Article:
WASHINGTON - The Army would like to see the route through Pakistan available again to get things out of Afghanistan when the time comes, said one Army senior leader.
Lt. Gen. Raymond V. Mason, deputy chief of staff, logistics, Army G-4, spoke, March 28, in front of the House Armed Services Committee subcommittee on readiness, to discuss Army materiel reset.
Right now, the Army is using the "northern distribution network," which comes into Afghanistan through countries to the north, such as Turkmenistan, Uzbekistan, and Tajikistan, to get things into the country. But the route is long, and three to four times more expensive than the Pakistan Ground Lines of Communication (PAKGLOC) to the south. That route is important to the Army's planning efforts in Afghanistan.
"We need to continue to negotiate and get that back open," Mason said. "We need both methods to get out of Afghanistan." The PAKGLOC has been closed since November, the general told lawmakers.
Right now, the Army is using aircraft to get things home. "We fill aircraft as they depart, both Air Force aircraft and commercial aircraft," Mason said. "We're using every available aircraft to go back out again."
As an alternative, Mason said the Army is doing proofs of principle on an idea to use the northern distribution network or NDN to get things out of country, something it can't do regularly, due to diplomatic reasons.
In partnership with the U.S. Transportation Command, the Army is experimenting with something Mason called "back haul," where trucks that bring goods into the country do not leave empty as they have been doing.
"We have several hundred vehicles and containers that are moving back on the NDN working through the diplomatic clearances," Mason said. The effort is getting assistance from the Department of State, Central Command and USTRANSCOM.
"That's looking very good," Mason said. "Once we get that done, I think we'll be able to get the EXFLOW back out of the NDN."
Still, he said that will raise the cost for retrograde - moving military equipment out of country and back home. Working on the NDN, he said, means multiple modes of transportation and requires moving equipment between those modes. That increases the costs, he said.
"The PAKGLOC is critical," he told legislators.
What's left behind
When the United States left Iraq, military equipment, supplies and material were left behind - sold to the Iraqis or simply given to them because the cost of bringing some things home outweighed their value.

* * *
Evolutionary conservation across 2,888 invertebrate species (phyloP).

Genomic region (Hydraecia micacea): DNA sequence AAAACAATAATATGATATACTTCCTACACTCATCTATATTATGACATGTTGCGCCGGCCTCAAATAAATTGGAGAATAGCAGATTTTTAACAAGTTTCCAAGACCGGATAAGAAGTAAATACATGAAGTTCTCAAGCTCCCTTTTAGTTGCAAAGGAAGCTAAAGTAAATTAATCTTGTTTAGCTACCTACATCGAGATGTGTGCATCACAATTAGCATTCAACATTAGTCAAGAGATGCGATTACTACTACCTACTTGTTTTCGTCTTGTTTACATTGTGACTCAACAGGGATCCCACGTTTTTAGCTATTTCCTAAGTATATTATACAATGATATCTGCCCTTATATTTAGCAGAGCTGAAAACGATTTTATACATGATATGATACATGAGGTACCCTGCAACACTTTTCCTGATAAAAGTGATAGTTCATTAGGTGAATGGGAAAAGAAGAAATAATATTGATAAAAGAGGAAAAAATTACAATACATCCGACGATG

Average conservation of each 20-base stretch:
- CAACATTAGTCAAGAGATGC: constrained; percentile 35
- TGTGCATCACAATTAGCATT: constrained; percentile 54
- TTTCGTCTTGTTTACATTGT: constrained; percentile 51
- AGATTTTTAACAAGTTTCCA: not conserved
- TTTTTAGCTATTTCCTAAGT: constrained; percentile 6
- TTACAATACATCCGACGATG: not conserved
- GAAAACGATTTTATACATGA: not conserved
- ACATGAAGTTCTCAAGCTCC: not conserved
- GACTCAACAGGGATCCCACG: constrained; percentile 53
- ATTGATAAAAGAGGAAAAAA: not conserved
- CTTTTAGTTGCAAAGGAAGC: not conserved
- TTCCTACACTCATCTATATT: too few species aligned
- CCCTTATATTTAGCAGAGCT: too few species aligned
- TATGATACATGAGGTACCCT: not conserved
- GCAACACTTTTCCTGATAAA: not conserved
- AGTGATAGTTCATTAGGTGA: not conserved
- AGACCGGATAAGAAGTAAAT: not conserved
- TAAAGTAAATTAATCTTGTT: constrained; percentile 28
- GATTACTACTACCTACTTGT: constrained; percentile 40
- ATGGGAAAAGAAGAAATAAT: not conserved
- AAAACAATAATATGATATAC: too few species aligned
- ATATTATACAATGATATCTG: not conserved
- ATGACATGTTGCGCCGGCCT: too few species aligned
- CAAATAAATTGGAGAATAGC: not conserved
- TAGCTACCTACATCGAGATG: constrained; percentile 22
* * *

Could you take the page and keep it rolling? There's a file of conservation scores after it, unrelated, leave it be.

"We in fact did that significantly in Iraq to the tune of about $1 billion," Mason said.
But in Afghanistan, he said, things will be different. "We're not going to have the same opportunity in Afghanistan, we don't think."
Certain equipment can be sold to the Afghans, or donated, Mason said. Old equipment can be divested through the Defense Reutilization and Marketing Service. Some equipment can also be sold to countries near Afghanistan, Mason said.
But, he said, "I think the vast majority of what's in Afghanistan - because of the conditions there - we probably are going to have to move out of that country."
Some 50,000 vehicles, for instance, will be leaving the country.
Preventive medicine for equipment
Mason told lawmakers the status of equipment coming out of country - it's "health" - has been affected by the Army's pre-emptive efforts in theater to maintain equipment on the ground.
"We put significant special repair activities in theater, that has infused health into our vehicles and our equipment coming back," Mason said. While not all the equipment is as good as it could be, he said, "some of this equipment is actually in better shape than we thought it was going to be."
That capability included special repair activities in theater - depot-like capability that came from organizations like the Army's Tank-automotive and Armaments Command and the Aviation and Missile Command. The capability provided by those agencies, he said, "really made a big difference."
What will also be forward in theater are about 2,000 personnel who will be dedicated to retrograde, so that soldiers who are in Afghanistan to conduct combat operations can continue their efforts there, Mason said.
"We put teams as far forward in the battle space as possible to help those units," Mason said. "They're retrograding and we want them to focus on that, [but] their main job is to conduct combat operations. So we're helping them with that. It was recently approved to put the Central Command materiel retrograde element force of about 2,000 people into theater and they'll focus purely, every day, on retrograde."
Cost of retrograde and reset
Mason told lawmakers the "worst-case" scenario for the cost of reset is somewhere between $15 and $16 billion. Reset means repairing the equipment that comes home. The actual numbers for that process though, he estimated to be "significantly less than that."
Force structure changes, and the eventual divestiture of equipment will change what needs to be reset, he said, and that affects cost.
"So we're not going to reset all the equipment, number one, because there won't be a requirement for it," he said. "Number two, some of that equipment will be unrepairable ... so we won't repair that particular equipment."
Mason did say that all helicopters will be kept. '"We need every one of those," he said. Also, most of the MRAPs will be kept.
The real cost of reset from Afghanistan and Iraq will be decided based on what equipment looks like as it leaves theater. "While we can do some inspection in theater, most of that equipment is out being used every day. So you really don't know until it gets back to the depot - until you get a full inspection on it."
Mason told lawmakers that during operations in Iraq and Afghanistan, the Army "rode our equipment hard." And reset for that equipment is "key and central" to the Army. The peak of reset operations, where most funding would be spent, he estimated, would be around 2015-2016.